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Saturday, 15 January 2005


As she walked past, this perfectly well-sighted woman told me that she hoped she hadn’t got in the way of my photograph.  I didn’t have the heart to tell her that I had been waiting for her: I watched her walk down the road, cross to my side of the road, and then come in front of the sign, (click).

I was looking at my webstatistics again yesterday. During the first two weeks of January 2005, I have received 6908 “hits” (requests for data), from 321 unique visitors.  Of the 321 visitors, 115 came to this blog via a search engine, mainly Google (45%) but also Yahoo (21%), MSN (20%), Unknown (5%), and then AltaVista, Tiscali, and various others.  I was surprised by this, because according to my own comparison I am lower ranked by Google than by other search engines. 

Of the people who came via a search engine, 31 visitors were searching for a recipe for Gallette du Rois, the pastry dish that is traditionally eaten in France to celebrate the Epiphany.  I think they may have been satisfied, because I had created a link to a reasonable recipe here

My Google Ranking for Gallette du Rois recipe is 6, so I guess that one’s ranking depends very much on what is being searched for, and the spelling thereof.  Due to increased competition, I might have done much worse if I had consulted my Larousse dictionary and spelled it (correctly) as Galette du Rois.

Posted by bigblue on 15/01/2005 at 05:55 PM
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Friday, 14 January 2005
House of the Rising Sun


I also took the above photo with Martin’s camera last November - at the Tate Modern.

In November 2003 I was shocked to discover that one of my housemates thought that House of the Rising Sun was written by aged French rock persona, Johnny Halliday. Today I found a site where someone has put 250 different cover versions of this iconic song, including five by the French rock geriatric,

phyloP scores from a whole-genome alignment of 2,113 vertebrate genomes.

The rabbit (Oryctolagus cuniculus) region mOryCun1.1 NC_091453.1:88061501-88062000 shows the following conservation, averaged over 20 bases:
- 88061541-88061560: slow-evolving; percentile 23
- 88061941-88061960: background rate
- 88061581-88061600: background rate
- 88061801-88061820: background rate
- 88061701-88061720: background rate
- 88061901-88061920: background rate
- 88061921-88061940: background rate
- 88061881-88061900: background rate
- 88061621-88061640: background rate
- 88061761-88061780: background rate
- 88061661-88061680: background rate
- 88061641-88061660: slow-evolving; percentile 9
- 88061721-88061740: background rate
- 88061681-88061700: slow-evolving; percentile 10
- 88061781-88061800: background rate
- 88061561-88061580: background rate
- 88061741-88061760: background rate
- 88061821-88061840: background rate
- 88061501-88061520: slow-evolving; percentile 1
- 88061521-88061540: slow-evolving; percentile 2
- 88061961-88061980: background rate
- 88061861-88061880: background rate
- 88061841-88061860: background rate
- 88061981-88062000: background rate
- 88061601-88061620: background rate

Don’t let that put you off, there are 245 others, including ones by Bob Dylan, Muse, Tracey Chapman, Tori Amos, Sinead, Nina Simone and Miriam Makeba.

While on the theme of music, Brighton Football Club Supporters have just scored a top-20 hit with a number called Tom Hark (We Want Falmer).  This song is a fund-raising effort for Brighton and Albion football club, but it turns out that the tune of this song comes from an old Alexander Black Mambazo number.  I heard about this on last night’s Front Row on BBC Radio 4.  It took me a few seconds to work what it was that Kirsty Lang was referring to as Quailer music.  (She was mispronouncing Kwela). 

By the way I believe that the more famous Ladysmith Black Mambazo was named after the Johannesburg band, Alexander Black Mambazo.  And of course: the creators of the song made a pittance and died in poverty even though it was a big (worldwide) hit in the 1950’s and early 1960’s.

On the same program there is is an interview with Jean-Pierre Jeunet, director of the soon-to-be-released A Very Long Engagement, an item on architect Zaha Hadid finally winning a commission in London, and the review of the final Joan Aitken Wolves of Willoughy Chase book.  It seems that Aitken had a premonition of her death, and made a special effort to complete this book shortly before her death last year.  She fell out of a window trying to rescue a bird on 4 January 2004.

Posted by bigblue on 14/01/2005 at 10:12 AM
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Thursday, 13 January 2005


I was excited when I came across this site purporting to show the world’s first animation: A “goat” depicted on the side of a 5000 year-old Iranian earthenware goblet. However, after reviewing the images (and the AVI), I have to say that I think that there are some 13,000 year-old cave paintings in Southern Africa which have a stronger contention for this title.

Incidentally the photo above is not of a goat, but of a deer in Knole Park in Sevenoaks, Kent, which I took with my colleague Martin’s camera last November.

Posted by bigblue on 13/01/2005 at 09:20 PM